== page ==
It’s unlikely, though, that Zuckerberg cared much about the cheap shots and the jokes. He surely noticed that the value of the company rose by about $17 billion during the hearings, making him more than $2.5 billion richer. And in some ways, the most important part of the hearings was to calm his restive employees. In recent weeks, working at Facebook has come to seem a bit like working at Goldman Sachs in 2008. The most important challenge for Facebook is employee retention: Despite the billions the company makes and the kombucha shots it serves on the corporate roof, competition for engineers in Silicon Valley is severe. In recent weeks, Facebook has seemed weak and easy to raid. One employee even boasted publicly of quitting.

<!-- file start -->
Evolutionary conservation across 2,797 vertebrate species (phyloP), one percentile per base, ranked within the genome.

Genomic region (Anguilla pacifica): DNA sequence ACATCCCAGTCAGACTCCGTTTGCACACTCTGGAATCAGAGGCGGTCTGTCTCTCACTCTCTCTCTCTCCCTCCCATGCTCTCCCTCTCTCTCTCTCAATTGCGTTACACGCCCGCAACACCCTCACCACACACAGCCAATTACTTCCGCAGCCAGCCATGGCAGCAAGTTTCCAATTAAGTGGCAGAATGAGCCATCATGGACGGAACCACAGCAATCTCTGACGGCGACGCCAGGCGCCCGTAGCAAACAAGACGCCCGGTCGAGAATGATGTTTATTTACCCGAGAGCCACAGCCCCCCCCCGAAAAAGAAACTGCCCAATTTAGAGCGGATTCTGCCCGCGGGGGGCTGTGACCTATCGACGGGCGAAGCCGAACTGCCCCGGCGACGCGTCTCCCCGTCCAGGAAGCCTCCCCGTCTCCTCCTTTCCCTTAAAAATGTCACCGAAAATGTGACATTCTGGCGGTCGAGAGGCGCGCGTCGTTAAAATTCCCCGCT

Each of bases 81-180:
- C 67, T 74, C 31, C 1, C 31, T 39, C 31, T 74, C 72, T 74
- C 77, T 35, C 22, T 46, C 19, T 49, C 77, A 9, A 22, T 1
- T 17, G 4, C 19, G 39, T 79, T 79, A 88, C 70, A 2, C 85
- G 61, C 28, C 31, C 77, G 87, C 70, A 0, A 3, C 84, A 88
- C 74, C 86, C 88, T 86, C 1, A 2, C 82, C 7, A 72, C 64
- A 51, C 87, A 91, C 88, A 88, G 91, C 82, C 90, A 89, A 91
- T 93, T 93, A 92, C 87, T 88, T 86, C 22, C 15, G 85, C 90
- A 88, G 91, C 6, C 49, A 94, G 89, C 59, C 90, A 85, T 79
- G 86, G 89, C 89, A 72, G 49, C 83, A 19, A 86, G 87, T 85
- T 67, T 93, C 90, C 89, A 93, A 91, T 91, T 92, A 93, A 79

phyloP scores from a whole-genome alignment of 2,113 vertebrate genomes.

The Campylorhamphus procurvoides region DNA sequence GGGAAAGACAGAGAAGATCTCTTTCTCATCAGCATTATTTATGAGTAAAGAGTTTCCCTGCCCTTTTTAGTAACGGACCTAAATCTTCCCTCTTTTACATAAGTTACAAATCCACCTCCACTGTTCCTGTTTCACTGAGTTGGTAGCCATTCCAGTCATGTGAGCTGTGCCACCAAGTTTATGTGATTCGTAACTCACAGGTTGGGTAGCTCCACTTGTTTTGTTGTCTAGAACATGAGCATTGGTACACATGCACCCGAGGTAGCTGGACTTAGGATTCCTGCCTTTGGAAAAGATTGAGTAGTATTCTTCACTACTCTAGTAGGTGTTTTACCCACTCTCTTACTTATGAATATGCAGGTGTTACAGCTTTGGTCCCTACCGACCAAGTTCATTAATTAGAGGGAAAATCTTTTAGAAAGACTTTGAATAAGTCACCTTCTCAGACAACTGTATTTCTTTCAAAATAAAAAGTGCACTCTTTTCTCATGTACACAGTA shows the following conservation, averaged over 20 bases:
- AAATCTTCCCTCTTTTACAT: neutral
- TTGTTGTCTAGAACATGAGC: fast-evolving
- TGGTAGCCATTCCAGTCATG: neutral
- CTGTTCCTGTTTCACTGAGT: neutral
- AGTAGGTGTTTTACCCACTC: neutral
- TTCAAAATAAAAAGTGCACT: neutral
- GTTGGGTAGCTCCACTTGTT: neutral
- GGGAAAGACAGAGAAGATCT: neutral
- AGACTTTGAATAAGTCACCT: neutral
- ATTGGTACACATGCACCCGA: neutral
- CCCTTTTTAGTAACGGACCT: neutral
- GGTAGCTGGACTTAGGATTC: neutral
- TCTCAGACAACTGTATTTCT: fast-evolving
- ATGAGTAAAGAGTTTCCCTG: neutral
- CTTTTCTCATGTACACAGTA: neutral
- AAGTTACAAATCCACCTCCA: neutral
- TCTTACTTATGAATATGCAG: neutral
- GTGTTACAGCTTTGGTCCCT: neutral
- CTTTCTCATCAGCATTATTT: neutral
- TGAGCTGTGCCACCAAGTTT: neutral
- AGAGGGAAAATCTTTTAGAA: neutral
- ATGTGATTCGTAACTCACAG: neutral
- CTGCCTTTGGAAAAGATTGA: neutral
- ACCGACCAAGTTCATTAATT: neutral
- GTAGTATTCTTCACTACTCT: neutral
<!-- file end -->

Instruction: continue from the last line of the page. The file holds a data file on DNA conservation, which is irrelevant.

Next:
And if your metric is employee morale, Zuckerberg’s testimony was a success. Early in the Senate hearings, Orrin Hatch (R-Utah) pushed Zuckerberg on why the company doesn’t have a subscription model. Zuckerberg responded carefully and cautiously. Hatch then asked, “Well, if so, how do you sustain a business model in which users don’t pay for your service?”

Zuckerberg responded, again, with a smile: “Senator, we run ads.”

Since then, in Menlo Park, numerous Facebook employees have repeated the mantra in meetings, joking, “Senator, we run ads.”

How the Ad Business Works